As any physics textbook will tell you, the Resistance R (measured as force per unit area) caused by viscosity is given by:
|(2.1)||R = e dv/dz|
where e is the coefficient of viscosity (measured in kg/m/s, assumed constant), and the shear dv/dz = V/H in this case, so
|(2.2)||R = e.V/H|
This tells you that viscous drag (resistance) on the upper surface increases in proportion to velocity. However, this is only really applies to situations where the horizontal lengths are much larger than the separation H, so that the shear layer is constant along the whole length. This is only true for boats rowing over very shallow (inches) water. For most purposes, a better model is required.
Below point x along the hull, the boundary layer will have been growing for a time t=x/V, so will have reached a depth h=W.t=W.x/V. So using Eq.(2.1), the viscous drag at point x is given by:
|(3.1)||R(x) = e.V2/(W.x)|
This is the origin of the V2 law for boat resistance (cf. resistance proportional to V in previous section) - see Section 2 of Basics
The diagram shows a cross-section of flow over an uneven river bed, the contours represent flow speed. Flow is 0 next to fixed boundary, 1 for 1 layer away, and so on. As with most rivers, being wider than deep, the flow rate in most places is determined by the depth rather than the distance from the sides. The surface flow is therefore quickest (3) over the right hand channel and slowest tucked right in to the sides, or over the central ridge.
When we have a boat moving in a stream, these two shears will sum as in Fig. (5.2)
The left diagram shows the shear set up by a boat moving upstream at speed V relative to the water, which is itself moving at speed U relative to the bank or the riverbed. In this case there is some cancellation between the two shear layers: the velocity shear under the boat is reduced so there is less apparent drag compared to the still water case. The right diagram shows the opposite situation for a boat moving downstream. Here the shear and apparent drag are increased.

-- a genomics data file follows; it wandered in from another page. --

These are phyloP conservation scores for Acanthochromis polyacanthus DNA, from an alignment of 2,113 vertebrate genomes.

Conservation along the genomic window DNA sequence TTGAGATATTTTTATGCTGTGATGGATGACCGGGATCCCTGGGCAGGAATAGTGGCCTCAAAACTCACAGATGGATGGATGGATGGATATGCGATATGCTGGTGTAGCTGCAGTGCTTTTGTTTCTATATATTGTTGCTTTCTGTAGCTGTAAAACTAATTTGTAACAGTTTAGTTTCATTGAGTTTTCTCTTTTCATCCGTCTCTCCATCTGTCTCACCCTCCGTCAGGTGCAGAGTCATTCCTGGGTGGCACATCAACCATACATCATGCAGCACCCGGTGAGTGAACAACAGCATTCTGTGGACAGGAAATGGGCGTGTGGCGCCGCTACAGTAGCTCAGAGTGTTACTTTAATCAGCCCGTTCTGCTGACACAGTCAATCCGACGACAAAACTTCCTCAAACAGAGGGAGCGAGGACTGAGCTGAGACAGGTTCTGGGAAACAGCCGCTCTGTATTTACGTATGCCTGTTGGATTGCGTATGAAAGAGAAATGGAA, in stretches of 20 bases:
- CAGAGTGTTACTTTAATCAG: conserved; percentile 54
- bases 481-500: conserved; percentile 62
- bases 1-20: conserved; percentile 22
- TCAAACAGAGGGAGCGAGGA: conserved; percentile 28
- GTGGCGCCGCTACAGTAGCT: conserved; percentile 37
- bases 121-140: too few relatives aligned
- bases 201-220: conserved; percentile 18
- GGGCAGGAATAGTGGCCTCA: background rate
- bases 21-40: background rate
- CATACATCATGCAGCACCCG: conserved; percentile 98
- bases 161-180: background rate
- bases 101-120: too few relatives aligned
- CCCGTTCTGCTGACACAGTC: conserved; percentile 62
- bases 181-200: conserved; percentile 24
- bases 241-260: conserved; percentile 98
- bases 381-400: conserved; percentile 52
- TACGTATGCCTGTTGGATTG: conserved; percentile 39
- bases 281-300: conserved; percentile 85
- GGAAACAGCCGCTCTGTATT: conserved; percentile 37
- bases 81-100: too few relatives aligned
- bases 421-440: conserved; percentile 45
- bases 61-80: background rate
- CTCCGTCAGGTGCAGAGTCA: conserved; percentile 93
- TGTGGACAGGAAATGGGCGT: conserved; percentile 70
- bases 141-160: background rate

In general, the faster the flow, or the shallower the water, the greater the shear so the greater the difference in resistance.
In shallow water, the shear layer may touch the bottom, in which case it obviously ceases to grow and Eq.(2.2) applies instead of Eq.(3.1). At first sight this might seem like a good thing, since in Eq.(2.2) the drag only increases linearly with velocity rather than the square of the velocity from Eq.(3.1). However you have to remember that bottom effects are felt at low velocities rather than high velocities (since the shear layer has more time to grow downwards at low speeds) and the point where the two become equal is where the shear layer separates from the bottom.
So at low velocities the shallow water resistance is linear (shown by the red line in Fig 6.1) and greater than would be expected from the quadratic regime (shown by the blue line) with an unbounded shear layer. Changing the depth of the water has the effect of reducing the slope of the linear regime (differentiating Eq.(2.2)):
|(6.1)||dR/dV = e/H|
so that the transition (at the point + in the diagram) from linear to quadratic occurs at lower velocities.
So how shallow does the water have to be before you notice the bottom? You can get an idea of the depth of the shear layer by observing the extent of the sideways turbulence at the stern of the boat (the shear layer probably grows downwards at much the same rate as outwards), i.e. around 1 metre. Any deeper and you shouldn't notice the bottom at all. The minimum depth for Olympic Regatta courses is, I believe, 2 metres, just to be on the safe side.
Of course, as the speed tends to zero, the shear layer will extend to infinity so the actual depth of the water will always be 'noticed' eventually, but usually at such low resistances that it will be impossible to distinguish between the linear and quadratic regimes.
Note that moving water will also have flowed-induced shear (section 5), an entirely separate effect. In that case (i.e. rivers) the total depth will always be significant.
Suppose your intrinsic speed through the water is V, the stream speed is U, and you're rowing a distance L measured along the bank.
|(7.1)||Still water Time,||tS = L /V|
|(7.2)||Upstream Time,||tU = L /(V-U)|
|(7.3)||Downstream Time,||tD = L /(V+U)|
|(7.4)||Average Time,||tA = ½(tU +tD) = L.V /(V2- U2)|
As you'd expect, as stream speed U tends to zero, then the average of your (upstream+downstream) times tends towards your still water time, but for any non-zero stream, tA is longer than tS (because V2-U2 is always less than V2).
How different? Take V=5 m/s (corresponding to tS=6:40 = 400s, for 2000m in still water). Rowing in a (slowish) stream of U=10 cm/s, you'd row 2000m upstream in tU=408.2s, and downstream in tD=392.2s, giving an average of tA=400.2s, i.e. only 0.2s slower, not important. But in a quicker stream of U=1m/s, you'd get tA=416.7s, i.e. 16.7s out, or you'd think you were about 5 lengths slower than you really are. Note that although the stream speed increased by a factor 10, the error increased by a factor 100 (depends on U2).